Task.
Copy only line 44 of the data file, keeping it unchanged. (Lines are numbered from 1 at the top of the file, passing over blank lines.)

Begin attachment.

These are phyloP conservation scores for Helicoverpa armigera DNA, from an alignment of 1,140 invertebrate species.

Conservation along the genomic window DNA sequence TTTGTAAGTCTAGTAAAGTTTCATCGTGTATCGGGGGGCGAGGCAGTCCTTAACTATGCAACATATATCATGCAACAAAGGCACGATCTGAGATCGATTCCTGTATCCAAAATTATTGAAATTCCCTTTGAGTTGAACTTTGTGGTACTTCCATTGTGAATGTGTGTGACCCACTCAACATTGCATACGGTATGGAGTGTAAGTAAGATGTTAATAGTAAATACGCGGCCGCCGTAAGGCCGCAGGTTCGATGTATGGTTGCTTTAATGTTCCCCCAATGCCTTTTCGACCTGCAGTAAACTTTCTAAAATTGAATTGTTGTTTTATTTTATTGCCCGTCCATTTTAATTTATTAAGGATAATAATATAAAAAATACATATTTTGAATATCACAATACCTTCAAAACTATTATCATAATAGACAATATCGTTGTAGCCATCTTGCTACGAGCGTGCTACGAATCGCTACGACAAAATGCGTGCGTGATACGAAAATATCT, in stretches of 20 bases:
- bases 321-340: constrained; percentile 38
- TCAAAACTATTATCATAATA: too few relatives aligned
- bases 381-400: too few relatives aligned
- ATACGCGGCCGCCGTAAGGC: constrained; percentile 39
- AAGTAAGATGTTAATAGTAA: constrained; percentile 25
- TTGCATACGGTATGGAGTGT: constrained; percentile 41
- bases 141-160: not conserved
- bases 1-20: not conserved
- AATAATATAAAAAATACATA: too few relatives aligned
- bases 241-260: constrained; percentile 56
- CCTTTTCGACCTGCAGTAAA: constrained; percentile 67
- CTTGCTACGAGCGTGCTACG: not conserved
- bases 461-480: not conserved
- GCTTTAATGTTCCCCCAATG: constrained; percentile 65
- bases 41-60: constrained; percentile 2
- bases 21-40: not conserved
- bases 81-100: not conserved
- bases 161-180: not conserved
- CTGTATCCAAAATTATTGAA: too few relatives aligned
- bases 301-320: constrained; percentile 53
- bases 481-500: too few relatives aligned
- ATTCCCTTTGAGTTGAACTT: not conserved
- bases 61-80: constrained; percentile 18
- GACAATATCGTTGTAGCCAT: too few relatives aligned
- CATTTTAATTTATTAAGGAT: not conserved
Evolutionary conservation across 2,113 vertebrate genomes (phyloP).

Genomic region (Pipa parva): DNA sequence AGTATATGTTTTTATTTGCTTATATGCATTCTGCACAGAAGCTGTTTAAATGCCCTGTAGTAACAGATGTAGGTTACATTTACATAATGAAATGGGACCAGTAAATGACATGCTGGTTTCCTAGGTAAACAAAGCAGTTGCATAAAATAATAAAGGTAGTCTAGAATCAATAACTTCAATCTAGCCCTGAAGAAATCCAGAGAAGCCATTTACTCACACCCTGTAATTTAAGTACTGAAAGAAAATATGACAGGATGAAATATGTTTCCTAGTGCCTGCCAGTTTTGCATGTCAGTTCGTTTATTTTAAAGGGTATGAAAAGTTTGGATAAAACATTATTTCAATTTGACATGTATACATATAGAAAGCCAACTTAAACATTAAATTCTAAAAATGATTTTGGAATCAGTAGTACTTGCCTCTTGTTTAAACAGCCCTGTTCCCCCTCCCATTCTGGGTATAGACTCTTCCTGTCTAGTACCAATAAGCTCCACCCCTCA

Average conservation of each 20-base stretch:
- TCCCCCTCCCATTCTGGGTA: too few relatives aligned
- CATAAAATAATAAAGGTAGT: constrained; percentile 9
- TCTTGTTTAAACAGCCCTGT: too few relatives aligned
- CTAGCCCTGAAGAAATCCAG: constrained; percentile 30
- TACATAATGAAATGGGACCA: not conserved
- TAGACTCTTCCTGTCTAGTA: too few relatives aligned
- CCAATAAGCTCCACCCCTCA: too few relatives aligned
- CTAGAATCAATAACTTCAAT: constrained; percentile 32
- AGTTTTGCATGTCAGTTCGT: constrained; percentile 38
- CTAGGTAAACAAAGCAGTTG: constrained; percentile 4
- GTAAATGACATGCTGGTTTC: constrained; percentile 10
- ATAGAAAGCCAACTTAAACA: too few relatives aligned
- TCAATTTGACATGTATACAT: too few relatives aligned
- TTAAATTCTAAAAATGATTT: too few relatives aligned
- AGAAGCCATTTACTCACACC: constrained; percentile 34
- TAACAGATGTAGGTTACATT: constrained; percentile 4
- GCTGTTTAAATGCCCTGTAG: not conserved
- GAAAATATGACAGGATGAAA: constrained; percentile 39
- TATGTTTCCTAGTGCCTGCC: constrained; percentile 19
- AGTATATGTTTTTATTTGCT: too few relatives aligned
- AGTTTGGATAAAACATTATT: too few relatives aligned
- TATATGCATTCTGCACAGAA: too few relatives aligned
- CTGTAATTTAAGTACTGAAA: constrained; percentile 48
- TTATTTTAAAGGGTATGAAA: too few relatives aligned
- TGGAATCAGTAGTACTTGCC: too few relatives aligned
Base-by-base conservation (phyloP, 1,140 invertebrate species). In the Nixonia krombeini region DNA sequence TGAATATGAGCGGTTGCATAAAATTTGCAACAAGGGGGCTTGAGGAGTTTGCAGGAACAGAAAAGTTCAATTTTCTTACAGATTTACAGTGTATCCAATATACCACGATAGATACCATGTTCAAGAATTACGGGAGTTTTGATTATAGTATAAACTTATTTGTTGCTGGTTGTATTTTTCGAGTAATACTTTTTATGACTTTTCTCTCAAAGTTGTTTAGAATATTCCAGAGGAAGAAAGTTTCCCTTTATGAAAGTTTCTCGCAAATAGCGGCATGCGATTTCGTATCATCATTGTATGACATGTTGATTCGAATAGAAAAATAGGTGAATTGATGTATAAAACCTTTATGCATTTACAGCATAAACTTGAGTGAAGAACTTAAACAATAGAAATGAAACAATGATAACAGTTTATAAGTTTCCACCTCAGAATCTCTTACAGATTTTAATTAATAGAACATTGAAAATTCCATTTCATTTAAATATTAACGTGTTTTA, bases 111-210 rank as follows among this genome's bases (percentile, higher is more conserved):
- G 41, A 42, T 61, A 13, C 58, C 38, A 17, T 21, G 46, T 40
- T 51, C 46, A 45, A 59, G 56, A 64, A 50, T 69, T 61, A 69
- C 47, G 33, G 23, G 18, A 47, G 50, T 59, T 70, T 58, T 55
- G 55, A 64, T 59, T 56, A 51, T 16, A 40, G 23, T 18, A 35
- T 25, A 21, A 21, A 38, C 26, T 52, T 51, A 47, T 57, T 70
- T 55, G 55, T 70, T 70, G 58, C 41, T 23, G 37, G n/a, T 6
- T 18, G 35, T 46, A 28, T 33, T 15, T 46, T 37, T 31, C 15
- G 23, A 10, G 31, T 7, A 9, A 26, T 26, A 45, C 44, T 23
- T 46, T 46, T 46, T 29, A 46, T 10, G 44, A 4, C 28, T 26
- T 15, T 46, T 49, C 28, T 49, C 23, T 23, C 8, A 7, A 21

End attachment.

- TTAAATTCTAAAAATGATTT: too few relatives aligned